Matchday One: USA
It can be hard to measure progress at international level, with such few games and special circumstances, but the game against the US was always going to be billed as an opportunity to see if England have closed the gap between the two sides. After a closely fought semi-final, many would have hoped for much of the same, but England were dominated this time around.
There were some encouraging signs for England in the early stages of the game. The midfield three of the US seemed to match up fairly aggressively to England’s midfield three. Rose Lavelle stayed close to Keira Walsh to stop her collecting the ball from the defence, Lindsey Horan marked Jill Scott, which left Julie Ertz with Georgia Stanway. What made it seem aggressive was the fact Ertz followed Stanway when she dropped into her own half.
In the clip below, which was probably one of England’s best attacking sequences on the night, Stanway pulls Ertz with her which opens up space in front of the US back four. Millie Bright plays the ball to Ellen White’s feet, who’s followed by Abby Dahlkemper, creating some space for England to move into. It leads to Hemp putting a ball into the box and, though nothing came of it, it was a positive start from England.
Seeing this so early on, it would have been nice for England to try and take advantage of how aggressive the US midfield were playing. Stanway dragging Ertz away could have opened up a lot of space in the midfield for England.
Five minutes later England had a less successful sequence playing out from the back.
Before going any further, it’s worth pointing out I’m not an analyst/coach/anything like that, I’m just someone with too much time on their hands, so I don’t really know optimal ways of building from the back. But watching the clips, it’s fun to think if you were the player in possession and wanted to move the ball forward, what would you do? So many times for England, it feels like there’s not really a good answer to this question.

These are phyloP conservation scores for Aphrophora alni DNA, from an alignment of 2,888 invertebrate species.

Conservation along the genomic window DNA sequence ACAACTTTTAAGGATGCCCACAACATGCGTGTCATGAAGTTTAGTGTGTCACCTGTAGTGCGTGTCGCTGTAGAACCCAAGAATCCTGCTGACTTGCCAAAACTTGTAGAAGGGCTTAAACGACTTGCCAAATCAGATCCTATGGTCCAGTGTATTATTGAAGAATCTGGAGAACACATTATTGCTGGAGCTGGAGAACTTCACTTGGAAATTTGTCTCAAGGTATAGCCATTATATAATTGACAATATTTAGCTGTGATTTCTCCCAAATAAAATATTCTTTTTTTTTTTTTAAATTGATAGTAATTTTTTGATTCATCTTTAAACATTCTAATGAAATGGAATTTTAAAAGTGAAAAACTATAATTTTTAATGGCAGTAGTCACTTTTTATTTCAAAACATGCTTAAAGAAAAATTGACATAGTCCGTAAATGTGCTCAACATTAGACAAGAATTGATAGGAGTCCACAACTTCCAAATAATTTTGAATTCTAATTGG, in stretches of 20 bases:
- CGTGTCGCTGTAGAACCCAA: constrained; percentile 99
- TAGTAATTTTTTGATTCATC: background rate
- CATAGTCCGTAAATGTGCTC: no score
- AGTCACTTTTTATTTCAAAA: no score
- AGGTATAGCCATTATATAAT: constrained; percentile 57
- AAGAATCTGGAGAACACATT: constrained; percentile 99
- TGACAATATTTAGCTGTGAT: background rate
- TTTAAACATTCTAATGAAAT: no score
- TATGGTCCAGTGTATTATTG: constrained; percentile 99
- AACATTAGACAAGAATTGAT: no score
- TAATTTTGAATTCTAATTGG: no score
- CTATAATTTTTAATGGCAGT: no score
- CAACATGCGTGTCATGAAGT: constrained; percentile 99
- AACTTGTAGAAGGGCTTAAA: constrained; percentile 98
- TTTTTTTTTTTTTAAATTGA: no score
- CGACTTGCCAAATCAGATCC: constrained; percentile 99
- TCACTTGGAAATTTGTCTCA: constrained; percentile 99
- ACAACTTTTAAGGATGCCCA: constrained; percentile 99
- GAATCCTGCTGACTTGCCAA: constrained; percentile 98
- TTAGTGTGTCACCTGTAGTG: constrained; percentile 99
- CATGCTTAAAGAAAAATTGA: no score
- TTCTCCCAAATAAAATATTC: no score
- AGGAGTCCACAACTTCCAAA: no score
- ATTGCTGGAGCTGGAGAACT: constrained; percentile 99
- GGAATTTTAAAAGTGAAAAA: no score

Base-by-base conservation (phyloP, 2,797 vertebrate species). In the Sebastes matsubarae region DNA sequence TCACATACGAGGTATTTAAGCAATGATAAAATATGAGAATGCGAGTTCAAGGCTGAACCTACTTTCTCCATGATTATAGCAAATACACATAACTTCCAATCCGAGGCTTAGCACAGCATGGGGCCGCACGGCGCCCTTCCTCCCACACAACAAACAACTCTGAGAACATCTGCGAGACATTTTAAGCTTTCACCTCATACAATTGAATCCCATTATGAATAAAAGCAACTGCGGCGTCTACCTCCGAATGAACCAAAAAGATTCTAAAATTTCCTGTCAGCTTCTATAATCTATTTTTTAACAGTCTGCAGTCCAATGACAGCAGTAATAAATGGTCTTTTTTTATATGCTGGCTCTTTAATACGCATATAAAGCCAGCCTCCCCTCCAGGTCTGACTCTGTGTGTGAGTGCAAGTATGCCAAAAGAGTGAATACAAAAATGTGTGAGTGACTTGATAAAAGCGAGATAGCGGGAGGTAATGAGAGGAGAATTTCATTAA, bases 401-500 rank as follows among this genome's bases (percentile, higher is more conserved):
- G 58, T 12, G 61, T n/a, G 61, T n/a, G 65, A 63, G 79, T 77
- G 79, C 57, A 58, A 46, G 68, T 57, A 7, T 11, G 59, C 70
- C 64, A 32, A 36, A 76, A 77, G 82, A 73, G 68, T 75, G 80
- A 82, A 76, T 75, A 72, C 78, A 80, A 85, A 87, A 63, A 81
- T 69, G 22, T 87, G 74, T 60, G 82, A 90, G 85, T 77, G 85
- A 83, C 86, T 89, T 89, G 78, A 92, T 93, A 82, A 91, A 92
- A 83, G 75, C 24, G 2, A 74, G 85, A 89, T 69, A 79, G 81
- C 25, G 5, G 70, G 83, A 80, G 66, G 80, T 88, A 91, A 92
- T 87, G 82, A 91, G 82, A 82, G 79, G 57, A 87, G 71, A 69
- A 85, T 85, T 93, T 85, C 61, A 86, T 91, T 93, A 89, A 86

Sometimes the broadcast angle isn’t great for this but thought I’d screenshot a couple of instances where a player gets the ball and show how few options there seems to be.
It starts with Steph Houghton, who pushes it wide to Leah Williamson, which is fine, but when the ball reaches Williamson, it’s hard to see what she can do other than go back to Houghton. Nikita Parris isn’t in shot, but with both Christen Press and Lindsey Horan ahead of Williamson, it’d be tough to pull off a pass down the line. Jill Scott’s dropped deep, but is arguably too close, particularly with how she’s been followed by Horan, to be a good option. While I’ve talked and will talk about midfielders dropping, it may be better for Scott to look to move away, hoping Horan will follow, in the hopes of opening up space for another passing lane.
Unsurprisingly, Williamson does go back to Houghton, who then goes to Bright on the other side.
While there are no immediate options, it’s disappointing that Bright didn’t look to carry the ball forward to try and commit some of the US players. In this instance the US aren’t as aggressive as the previous clip, with Carli Lloyd blocking Keira Walsh off, the two central-midfielders matched up against England’s two and Ertz free to guard the back four.
If Bright could have carried the ball forward, trying to get a player to leave their shape, it could have opened up a passing opportunity for her. It’s where the difference between how players play for their club compared to their country. You’d be pretty confident that Bright would look to carry the ball forward from defence if she was given the ball with space in front of her when playing for Chelsea.
In the end, she goes back to Houghton who then goes back out to Williamson. Press had tucked in a bit, so Williamson has some space and, like Bright, it would have been nice to see her try and drive into it more, rather than looking for the ball up the line to Parris. It may be because she sees Press shuttle over, which makes it an instance where Lucy Bronze was missed, who likely would have tried to drive further up the pitch and embraced the physical challenge with Press.
It’s hard to be too critical of Williamson though, given she’s filling in at right-back you expect some differences to how a more orthodox right-back would play there. Having said that, Williamson has played some different roles and positions for Arsenal. I think she’s filled in at right-back for Arsenal in the past, while this season she’s played as the right-sided centre-back in a back three with license to push forward, having Swiss international Lia Wälti cover the space in the back three.